These past few months, our Life Group has been working through Beloved Dust by Kyle Strobel and Jamin Goggin. It’s not just a book about prayer but it’s a book that helps set a foundation for prayer. In that sense, the book is largely about de-constructing our picture and practice of prayer while re-constructing a biblical picture and practice of prayer as flowing out of the gospel. What’s been incredibly valuable is the accompanying workbook has “pushed” us into the experiential realm by giving us “prayer projects” each week. The times that we have shared about our experiences with prayer during the week have been some of the most honest and invigorating times I’ve had in a small group!
For some time, I’ve been mulling over a thought I’ve had about prayer. There is much value to developing a life of prayer, something that I’m learning at an older age. It seems to me another great value of prayer is it functions a window into our relationship with God. In other words, if you want to see what you really think about your relationship with God and how you treat it, take a look at your prayer life. The odd thing is I can somehow think the relationship is doing well but if I used my prayer life as a gauge, I would quickly conclude just the opposite.
This is evident if my prayer life is characterized by going to God only when I’m in a pinch, If I were to gauge my relationship with God, most likely in would honestly concluded in the end that I really don’t the God of the Bible, but rather a quick fix or solution to get me out of trouble. He is less of a Master over the entirety of my life but rather the “button” I push when I realize that I need help. Certainly that keeps God in the margins of life only to be pulled out when crisis hits.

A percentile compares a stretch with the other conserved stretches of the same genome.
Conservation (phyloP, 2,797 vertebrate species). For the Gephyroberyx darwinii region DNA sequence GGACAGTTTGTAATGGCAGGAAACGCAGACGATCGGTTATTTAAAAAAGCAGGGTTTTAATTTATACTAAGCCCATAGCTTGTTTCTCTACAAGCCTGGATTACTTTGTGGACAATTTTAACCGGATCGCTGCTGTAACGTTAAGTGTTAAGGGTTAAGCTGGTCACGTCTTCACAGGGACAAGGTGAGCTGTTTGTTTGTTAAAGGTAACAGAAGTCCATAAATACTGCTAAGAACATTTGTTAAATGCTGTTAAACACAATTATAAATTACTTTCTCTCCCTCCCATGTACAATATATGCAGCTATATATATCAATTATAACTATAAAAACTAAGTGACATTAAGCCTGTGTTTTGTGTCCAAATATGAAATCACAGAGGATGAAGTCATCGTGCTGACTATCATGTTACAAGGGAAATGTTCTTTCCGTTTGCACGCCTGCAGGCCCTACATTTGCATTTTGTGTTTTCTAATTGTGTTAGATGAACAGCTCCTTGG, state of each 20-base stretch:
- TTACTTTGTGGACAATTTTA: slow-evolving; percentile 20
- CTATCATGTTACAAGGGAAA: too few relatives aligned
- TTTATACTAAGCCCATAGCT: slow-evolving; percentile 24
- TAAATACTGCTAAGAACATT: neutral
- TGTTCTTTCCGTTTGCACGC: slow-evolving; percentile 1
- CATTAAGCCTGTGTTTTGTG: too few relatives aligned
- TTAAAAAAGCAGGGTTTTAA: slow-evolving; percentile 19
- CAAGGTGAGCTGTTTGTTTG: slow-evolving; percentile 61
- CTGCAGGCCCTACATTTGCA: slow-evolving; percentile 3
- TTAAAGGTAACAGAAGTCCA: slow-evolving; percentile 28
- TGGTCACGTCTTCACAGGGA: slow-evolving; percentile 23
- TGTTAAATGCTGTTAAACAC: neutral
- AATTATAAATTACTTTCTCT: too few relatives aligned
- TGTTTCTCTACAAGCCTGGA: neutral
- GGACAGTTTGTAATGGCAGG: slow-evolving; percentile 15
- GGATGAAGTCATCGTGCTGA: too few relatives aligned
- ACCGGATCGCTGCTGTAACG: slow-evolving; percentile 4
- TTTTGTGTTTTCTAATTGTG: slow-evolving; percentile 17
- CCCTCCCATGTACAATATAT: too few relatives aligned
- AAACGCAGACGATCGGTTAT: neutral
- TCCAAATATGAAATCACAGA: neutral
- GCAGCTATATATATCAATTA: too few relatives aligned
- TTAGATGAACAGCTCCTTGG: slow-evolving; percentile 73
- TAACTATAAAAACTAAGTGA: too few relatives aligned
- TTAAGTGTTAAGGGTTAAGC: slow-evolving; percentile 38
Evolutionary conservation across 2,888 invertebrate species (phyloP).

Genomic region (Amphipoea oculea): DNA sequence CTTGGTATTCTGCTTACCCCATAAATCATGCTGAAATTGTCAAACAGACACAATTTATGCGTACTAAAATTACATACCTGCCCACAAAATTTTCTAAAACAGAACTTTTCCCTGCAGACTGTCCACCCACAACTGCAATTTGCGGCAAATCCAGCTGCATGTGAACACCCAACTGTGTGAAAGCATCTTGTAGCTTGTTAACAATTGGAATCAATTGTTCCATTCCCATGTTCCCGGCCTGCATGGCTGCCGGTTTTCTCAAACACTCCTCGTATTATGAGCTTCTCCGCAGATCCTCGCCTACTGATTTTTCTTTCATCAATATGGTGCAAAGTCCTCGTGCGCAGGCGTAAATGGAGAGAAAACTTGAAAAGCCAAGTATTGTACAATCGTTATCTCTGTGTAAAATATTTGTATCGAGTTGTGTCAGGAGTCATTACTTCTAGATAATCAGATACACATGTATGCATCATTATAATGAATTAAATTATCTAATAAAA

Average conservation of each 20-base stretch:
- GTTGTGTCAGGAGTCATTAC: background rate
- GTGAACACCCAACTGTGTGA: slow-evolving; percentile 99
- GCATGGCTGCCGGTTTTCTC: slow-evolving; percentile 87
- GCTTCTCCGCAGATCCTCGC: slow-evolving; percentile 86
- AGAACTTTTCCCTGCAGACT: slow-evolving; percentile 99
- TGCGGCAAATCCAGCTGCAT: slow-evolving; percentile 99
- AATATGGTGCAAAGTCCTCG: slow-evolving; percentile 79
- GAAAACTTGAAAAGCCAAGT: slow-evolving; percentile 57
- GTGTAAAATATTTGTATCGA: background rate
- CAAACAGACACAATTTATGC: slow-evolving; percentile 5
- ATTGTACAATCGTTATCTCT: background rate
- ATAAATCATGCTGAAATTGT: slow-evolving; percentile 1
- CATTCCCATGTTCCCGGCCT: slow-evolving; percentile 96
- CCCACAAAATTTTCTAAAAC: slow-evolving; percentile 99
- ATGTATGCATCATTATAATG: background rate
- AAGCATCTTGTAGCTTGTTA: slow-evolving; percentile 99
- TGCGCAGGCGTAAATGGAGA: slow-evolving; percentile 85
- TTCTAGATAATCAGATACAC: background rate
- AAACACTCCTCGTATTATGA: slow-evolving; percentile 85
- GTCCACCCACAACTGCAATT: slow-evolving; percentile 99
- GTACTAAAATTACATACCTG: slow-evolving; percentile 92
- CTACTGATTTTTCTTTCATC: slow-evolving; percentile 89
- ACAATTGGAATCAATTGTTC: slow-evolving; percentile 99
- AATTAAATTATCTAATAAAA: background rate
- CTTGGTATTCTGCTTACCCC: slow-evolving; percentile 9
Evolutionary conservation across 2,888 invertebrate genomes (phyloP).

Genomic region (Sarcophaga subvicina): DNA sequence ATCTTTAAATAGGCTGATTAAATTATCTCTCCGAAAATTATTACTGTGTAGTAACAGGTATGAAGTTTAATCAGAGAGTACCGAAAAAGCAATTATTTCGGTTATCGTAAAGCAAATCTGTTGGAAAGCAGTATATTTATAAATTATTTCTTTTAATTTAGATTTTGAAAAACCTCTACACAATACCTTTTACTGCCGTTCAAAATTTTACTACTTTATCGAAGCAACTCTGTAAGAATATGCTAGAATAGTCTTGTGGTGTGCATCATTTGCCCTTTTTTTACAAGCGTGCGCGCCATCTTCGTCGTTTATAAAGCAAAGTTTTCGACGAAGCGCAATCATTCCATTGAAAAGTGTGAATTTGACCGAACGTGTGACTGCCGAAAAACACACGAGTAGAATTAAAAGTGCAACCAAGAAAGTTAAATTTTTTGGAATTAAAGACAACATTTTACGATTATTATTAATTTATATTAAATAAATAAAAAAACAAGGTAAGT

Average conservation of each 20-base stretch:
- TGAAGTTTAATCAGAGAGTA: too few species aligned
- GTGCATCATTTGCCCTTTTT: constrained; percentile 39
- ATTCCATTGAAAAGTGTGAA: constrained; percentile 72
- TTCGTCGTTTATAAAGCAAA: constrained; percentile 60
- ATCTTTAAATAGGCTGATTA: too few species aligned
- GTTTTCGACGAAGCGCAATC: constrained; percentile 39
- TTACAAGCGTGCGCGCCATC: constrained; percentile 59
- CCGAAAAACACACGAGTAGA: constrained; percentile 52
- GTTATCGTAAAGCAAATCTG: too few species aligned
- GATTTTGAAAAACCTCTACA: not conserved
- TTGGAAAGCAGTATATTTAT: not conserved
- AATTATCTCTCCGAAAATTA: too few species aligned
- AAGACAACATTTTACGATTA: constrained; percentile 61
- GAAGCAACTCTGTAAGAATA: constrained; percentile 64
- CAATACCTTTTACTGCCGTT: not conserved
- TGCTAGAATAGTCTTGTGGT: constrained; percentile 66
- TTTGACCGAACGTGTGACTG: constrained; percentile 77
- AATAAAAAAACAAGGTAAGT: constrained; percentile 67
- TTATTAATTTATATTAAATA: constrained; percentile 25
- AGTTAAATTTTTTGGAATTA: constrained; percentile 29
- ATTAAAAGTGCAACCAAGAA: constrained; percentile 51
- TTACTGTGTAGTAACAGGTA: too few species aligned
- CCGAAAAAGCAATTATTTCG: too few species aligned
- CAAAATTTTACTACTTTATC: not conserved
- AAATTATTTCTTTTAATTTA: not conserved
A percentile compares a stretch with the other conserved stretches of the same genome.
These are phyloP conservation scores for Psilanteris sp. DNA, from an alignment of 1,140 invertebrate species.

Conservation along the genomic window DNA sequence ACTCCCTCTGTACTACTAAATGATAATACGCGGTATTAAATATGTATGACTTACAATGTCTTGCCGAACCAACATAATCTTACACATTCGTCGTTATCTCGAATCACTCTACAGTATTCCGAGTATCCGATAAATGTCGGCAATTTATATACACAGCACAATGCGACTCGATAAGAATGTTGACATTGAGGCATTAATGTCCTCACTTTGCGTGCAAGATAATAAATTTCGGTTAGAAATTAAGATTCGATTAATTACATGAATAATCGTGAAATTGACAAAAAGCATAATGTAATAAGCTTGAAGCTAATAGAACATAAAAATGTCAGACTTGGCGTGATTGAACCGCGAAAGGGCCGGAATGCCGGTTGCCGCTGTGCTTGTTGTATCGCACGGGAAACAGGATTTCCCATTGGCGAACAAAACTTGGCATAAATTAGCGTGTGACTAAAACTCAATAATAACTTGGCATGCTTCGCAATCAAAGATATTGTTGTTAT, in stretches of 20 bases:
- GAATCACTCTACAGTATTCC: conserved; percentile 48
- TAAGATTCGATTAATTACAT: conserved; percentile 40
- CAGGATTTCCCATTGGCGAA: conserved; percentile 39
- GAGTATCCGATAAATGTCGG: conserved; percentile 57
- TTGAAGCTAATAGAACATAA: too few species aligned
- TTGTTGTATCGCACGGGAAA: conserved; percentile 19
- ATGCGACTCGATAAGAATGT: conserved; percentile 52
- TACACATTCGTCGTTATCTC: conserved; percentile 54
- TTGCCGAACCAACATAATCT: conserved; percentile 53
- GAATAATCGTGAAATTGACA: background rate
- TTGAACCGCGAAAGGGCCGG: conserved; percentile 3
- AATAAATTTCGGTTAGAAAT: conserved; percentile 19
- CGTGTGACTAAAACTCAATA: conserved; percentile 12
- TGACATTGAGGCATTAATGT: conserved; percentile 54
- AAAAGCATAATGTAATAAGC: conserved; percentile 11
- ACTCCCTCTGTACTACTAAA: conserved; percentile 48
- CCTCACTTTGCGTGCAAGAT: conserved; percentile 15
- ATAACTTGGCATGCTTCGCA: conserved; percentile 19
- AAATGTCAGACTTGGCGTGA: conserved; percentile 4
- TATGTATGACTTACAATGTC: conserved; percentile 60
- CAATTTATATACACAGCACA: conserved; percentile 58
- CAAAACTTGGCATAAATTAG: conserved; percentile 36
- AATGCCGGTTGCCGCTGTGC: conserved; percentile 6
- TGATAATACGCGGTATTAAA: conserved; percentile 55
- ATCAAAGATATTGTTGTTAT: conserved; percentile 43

But there are other ways that we pray. For some it is mechanical, somewhat rote or memorized with no real heart involved. Of course, for young believers it’s helpful to provide “steps”. But what about people who have walked with Christ for many years? For others there is an underlying sense of performance. For others prayer is a means to a greater end (we pray not to get God Himself but to get something else). For others, prayer is entered into sporadically because of busyness.
In all of this, my question is (and mostly to myself) what does my prayer life say about my relationship with God? If I were to look at my prayer life and how it is exercised in my life, what might I conclude about my relationship with God? The gospel is clear in stating that because of the new covenant, God will now never leave or forsake me (Hebrews 13:5). But what might I conclude about how I see God or how I treat God?
As we enter into this Lenten season where the focus is on Christ (not what we give up), how might our life of prayer change if we used our current practice of prayer as an indication of how strong the relationship is? Lent is a time of prayerfully preparing our hearts for the resurrected Christ.